The NIMBioS Summer Research Experiences for Undergraduates and Teachers (SRE) program helps prepare its participants for all the pressures and learning pleasures of graduate school, say a number of our SRE students.
NIMBioS interviewed a participant from each of this year’s five SRE projects, and several commented on how the program has solidified their desire to attend graduate school. While the participants experience eight intense weeks of research and modeling at NIMBioS, they also commended the program for all the fun they’re having alongside the learning.
Mariel Bedell, a pre-med major at Carnegie Mellon University, is a member of the SRE team modeling the distribution of fluid pressures in the kidney. Bedell said the SRE research has truly extended her learning well beyond the classroom. “I realized that research is very influential and inspiring to a student of any level. It is a great learning experience, far different and more encompassing than that of taking a class,” she said.
For Talon Johnson, a math major at Morehouse College, the SRE program has helped him focus on attending graduate school. Johnson is a member of the SRE team exploring the stressors in the host-pathogen interaction. He said the most valuable experience has been coding and programming in R, collaborating with others from different fields of study, and learning how to delve deep into research articles.
As a dog lover, Virginia Parkman, a math major at the University of Tennessee, Knoxville, was very excited to learn that she would be studying canine distemper and applying the research to helping a local animal shelter. “This research could potentially save hundreds of dogs’ lives. With our model, we could potentially show a shelter how to protect their dogs from getting distemper and from spreading the disease,” she said.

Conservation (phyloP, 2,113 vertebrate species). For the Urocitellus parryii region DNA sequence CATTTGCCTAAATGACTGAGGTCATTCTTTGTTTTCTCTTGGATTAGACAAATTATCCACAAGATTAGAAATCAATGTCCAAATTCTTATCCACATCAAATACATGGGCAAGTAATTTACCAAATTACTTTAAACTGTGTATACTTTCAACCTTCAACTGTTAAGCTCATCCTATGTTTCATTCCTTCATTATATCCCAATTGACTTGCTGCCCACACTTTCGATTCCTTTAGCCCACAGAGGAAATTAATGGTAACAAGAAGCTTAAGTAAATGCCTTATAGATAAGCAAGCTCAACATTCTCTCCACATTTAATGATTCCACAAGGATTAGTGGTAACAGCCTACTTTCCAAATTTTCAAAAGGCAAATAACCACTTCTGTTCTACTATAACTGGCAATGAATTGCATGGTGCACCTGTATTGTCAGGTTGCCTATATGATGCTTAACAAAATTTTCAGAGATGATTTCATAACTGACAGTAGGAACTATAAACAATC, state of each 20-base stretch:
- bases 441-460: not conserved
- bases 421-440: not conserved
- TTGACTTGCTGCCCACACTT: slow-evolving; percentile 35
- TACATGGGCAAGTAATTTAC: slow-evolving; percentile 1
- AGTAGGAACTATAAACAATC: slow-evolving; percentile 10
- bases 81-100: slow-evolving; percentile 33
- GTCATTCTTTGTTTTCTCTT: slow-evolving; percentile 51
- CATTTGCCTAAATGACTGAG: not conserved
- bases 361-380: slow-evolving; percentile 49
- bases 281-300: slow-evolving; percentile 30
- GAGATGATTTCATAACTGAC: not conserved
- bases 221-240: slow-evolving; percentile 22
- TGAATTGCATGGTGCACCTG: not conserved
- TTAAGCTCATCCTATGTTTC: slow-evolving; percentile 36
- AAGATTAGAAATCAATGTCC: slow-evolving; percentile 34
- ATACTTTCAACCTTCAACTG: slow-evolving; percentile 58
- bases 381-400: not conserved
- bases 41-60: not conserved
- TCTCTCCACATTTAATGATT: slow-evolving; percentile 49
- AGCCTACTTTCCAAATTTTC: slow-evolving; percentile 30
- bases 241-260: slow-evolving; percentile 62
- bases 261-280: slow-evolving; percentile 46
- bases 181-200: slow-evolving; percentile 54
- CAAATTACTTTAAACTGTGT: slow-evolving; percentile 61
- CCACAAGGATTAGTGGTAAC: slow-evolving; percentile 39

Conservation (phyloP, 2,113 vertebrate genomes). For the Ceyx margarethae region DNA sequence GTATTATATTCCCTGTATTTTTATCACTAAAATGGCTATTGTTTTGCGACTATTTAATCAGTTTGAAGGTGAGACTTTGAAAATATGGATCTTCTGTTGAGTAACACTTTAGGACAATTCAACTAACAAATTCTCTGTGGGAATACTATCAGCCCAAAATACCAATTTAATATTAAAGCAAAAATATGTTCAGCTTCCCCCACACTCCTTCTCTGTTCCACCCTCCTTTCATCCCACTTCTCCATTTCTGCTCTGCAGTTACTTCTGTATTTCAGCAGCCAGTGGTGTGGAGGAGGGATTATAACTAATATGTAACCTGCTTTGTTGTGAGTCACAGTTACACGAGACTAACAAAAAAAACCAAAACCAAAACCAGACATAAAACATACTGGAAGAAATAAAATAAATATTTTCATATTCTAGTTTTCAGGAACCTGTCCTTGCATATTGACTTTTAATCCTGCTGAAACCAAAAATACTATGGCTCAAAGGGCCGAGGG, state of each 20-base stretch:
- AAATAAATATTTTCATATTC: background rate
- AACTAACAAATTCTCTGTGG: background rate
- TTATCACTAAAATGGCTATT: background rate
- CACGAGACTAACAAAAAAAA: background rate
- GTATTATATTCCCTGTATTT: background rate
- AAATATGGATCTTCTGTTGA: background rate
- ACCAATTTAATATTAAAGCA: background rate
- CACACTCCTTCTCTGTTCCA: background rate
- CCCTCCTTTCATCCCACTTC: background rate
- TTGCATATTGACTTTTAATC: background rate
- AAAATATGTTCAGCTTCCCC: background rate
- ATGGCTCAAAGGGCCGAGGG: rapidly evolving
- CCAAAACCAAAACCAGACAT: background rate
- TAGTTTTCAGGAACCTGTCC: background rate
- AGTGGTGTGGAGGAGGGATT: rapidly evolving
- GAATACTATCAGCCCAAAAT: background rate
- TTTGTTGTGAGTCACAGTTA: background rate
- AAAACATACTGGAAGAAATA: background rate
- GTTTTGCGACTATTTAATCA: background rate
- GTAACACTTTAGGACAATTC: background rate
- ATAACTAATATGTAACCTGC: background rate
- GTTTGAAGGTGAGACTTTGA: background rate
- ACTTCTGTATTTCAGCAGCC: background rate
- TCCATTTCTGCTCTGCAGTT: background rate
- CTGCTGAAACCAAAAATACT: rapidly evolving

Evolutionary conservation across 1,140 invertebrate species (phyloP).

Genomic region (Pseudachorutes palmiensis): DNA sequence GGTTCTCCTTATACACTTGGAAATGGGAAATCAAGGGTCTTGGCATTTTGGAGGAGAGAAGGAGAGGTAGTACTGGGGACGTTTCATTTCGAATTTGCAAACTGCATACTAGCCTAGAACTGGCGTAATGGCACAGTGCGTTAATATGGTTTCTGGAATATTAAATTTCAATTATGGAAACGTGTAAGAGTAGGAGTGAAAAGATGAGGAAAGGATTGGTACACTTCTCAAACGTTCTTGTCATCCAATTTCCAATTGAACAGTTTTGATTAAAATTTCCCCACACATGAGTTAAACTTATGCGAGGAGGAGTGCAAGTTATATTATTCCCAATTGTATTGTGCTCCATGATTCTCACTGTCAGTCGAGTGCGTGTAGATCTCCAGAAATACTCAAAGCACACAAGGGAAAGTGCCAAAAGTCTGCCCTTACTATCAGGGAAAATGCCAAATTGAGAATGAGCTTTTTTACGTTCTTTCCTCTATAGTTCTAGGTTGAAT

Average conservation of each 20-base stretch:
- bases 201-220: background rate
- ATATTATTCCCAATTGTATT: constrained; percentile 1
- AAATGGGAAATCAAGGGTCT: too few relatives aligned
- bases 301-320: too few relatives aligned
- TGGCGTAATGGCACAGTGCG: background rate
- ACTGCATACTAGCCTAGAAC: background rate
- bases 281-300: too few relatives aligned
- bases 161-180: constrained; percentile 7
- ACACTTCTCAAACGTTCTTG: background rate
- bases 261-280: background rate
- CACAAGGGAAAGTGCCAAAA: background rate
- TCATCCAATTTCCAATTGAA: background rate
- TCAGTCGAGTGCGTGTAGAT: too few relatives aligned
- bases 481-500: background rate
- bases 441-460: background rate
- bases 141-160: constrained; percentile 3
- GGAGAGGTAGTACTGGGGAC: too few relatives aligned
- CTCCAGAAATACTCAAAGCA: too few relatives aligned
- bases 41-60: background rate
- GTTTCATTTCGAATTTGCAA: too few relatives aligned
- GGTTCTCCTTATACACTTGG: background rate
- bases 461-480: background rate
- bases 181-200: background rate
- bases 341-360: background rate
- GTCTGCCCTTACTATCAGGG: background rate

For Diya Sashidhar, a math major at North Carolina State University, one of the best parts of the SRE program has been collaborating with students from different fields to solve a common problem. “Sometimes, modeling can be frustrating. However, with group members come different ideas and perspectives, allowing us to progress and eventually overcome our problems,” she said. Sashidhar’s project is to develop mathematical models to understand the body’s immune response to tuberculosis.
Ryan Yan, a math major at the College of William and Mary and member of the SRE project studying invasive species movements through shipping routes, summed up the NIMBioS SRE nicely: “I think as a young researcher, there’s truly no better way to become immersed in your field than in a place like NIMBioS.”
To read the full profiles and learn more about NIMBioS SRE, visit http://www.nimbios.org/sre/sre_profiles2015.